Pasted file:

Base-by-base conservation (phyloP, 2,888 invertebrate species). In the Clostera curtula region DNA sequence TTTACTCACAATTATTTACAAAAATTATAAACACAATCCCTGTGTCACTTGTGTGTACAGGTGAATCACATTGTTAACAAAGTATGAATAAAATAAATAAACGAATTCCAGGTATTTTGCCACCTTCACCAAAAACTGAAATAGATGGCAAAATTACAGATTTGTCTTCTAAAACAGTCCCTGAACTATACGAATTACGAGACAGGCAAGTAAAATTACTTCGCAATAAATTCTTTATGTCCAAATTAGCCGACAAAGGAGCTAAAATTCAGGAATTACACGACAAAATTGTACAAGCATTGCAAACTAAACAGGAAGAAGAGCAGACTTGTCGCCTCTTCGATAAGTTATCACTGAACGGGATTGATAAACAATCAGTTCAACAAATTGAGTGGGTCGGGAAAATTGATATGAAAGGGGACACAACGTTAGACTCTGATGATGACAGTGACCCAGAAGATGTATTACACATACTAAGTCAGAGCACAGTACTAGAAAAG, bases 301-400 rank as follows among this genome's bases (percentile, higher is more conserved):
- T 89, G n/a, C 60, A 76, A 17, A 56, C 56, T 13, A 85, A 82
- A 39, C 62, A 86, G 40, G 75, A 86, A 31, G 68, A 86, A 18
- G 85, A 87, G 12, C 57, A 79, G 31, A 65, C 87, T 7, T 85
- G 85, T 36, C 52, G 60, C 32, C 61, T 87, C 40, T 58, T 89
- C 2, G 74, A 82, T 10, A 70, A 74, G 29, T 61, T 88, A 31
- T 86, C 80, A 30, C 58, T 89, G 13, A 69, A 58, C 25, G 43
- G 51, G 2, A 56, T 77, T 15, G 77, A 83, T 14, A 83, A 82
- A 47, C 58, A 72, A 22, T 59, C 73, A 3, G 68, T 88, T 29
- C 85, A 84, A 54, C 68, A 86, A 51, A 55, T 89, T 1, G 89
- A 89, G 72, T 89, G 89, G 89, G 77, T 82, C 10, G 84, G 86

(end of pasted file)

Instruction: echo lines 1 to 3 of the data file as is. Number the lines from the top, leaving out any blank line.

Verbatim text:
Base-by-base conservation (phyloP, 2,888 invertebrate species). In the Clostera curtula region DNA sequence TTTACTCACAATTATTTACAAAAATTATAAACACAATCCCTGTGTCACTTGTGTGTACAGGTGAATCACATTGTTAACAAAGTATGAATAAAATAAATAAACGAATTCCAGGTATTTTGCCACCTTCACCAAAAACTGAAATAGATGGCAAAATTACAGATTTGTCTTCTAAAACAGTCCCTGAACTATACGAATTACGAGACAGGCAAGTAAAATTACTTCGCAATAAATTCTTTATGTCCAAATTAGCCGACAAAGGAGCTAAAATTCAGGAATTACACGACAAAATTGTACAAGCATTGCAAACTAAACAGGAAGAAGAGCAGACTTGTCGCCTCTTCGATAAGTTATCACTGAACGGGATTGATAAACAATCAGTTCAACAAATTGAGTGGGTCGGGAAAATTGATATGAAAGGGGACACAACGTTAGACTCTGATGATGACAGTGACCCAGAAGATGTATTACACATACTAAGTCAGAGCACAGTACTAGAAAAG, bases 301-400 rank as follows among this genome's bases (percentile, higher is more conserved):
- T 89, G n/a, C 60, A 76, A 17, A 56, C 56, T 13, A 85, A 82
- A 39, C 62, A 86, G 40, G 75, A 86, A 31, G 68, A 86, A 18